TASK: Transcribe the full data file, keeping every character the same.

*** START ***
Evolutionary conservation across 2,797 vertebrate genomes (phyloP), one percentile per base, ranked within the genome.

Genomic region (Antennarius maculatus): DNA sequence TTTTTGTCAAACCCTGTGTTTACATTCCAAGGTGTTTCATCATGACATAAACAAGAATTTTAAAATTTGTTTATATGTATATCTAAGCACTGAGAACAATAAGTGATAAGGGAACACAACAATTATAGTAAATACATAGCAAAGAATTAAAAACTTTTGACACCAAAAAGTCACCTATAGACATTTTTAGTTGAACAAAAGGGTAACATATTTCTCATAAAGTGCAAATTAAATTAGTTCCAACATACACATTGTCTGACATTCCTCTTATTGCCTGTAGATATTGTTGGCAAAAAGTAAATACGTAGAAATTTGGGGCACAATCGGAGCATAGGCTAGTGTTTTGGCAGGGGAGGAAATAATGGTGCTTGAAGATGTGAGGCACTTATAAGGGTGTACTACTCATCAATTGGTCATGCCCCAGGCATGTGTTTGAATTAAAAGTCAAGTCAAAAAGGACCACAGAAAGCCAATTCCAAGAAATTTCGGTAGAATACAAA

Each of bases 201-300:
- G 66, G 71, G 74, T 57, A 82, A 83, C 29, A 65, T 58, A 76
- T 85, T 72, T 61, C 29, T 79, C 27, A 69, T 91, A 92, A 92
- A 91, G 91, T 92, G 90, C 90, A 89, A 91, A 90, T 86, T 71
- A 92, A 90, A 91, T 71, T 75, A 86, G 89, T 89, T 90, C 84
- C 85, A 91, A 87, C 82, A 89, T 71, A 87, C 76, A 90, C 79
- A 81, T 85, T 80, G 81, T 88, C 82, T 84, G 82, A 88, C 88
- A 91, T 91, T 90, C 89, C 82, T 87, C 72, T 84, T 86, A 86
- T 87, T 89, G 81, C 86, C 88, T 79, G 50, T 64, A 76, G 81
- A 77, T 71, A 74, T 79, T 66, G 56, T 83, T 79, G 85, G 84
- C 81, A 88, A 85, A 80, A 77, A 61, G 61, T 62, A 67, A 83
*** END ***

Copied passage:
Evolutionary conservation across 2,797 vertebrate genomes (phyloP), one percentile per base, ranked within the genome.

Genomic region (Antennarius maculatus): DNA sequence TTTTTGTCAAACCCTGTGTTTACATTCCAAGGTGTTTCATCATGACATAAACAAGAATTTTAAAATTTGTTTATATGTATATCTAAGCACTGAGAACAATAAGTGATAAGGGAACACAACAATTATAGTAAATACATAGCAAAGAATTAAAAACTTTTGACACCAAAAAGTCACCTATAGACATTTTTAGTTGAACAAAAGGGTAACATATTTCTCATAAAGTGCAAATTAAATTAGTTCCAACATACACATTGTCTGACATTCCTCTTATTGCCTGTAGATATTGTTGGCAAAAAGTAAATACGTAGAAATTTGGGGCACAATCGGAGCATAGGCTAGTGTTTTGGCAGGGGAGGAAATAATGGTGCTTGAAGATGTGAGGCACTTATAAGGGTGTACTACTCATCAATTGGTCATGCCCCAGGCATGTGTTTGAATTAAAAGTCAAGTCAAAAAGGACCACAGAAAGCCAATTCCAAGAAATTTCGGTAGAATACAAA

Each of bases 201-300:
- G 66, G 71, G 74, T 57, A 82, A 83, C 29, A 65, T 58, A 76
- T 85, T 72, T 61, C 29, T 79, C 27, A 69, T 91, A 92, A 92
- A 91, G 91, T 92, G 90, C 90, A 89, A 91, A 90, T 86, T 71
- A 92, A 90, A 91, T 71, T 75, A 86, G 89, T 89, T 90, C 84
- C 85, A 91, A 87, C 82, A 89, T 71, A 87, C 76, A 90, C 79
- A 81, T 85, T 80, G 81, T 88, C 82, T 84, G 82, A 88, C 88
- A 91, T 91, T 90, C 89, C 82, T 87, C 72, T 84, T 86, A 86
- T 87, T 89, G 81, C 86, C 88, T 79, G 50, T 64, A 76, G 81
- A 77, T 71, A 74, T 79, T 66, G 56, T 83, T 79, G 85, G 84
- C 81, A 88, A 85, A 80, A 77, A 61, G 61, T 62, A 67, A 83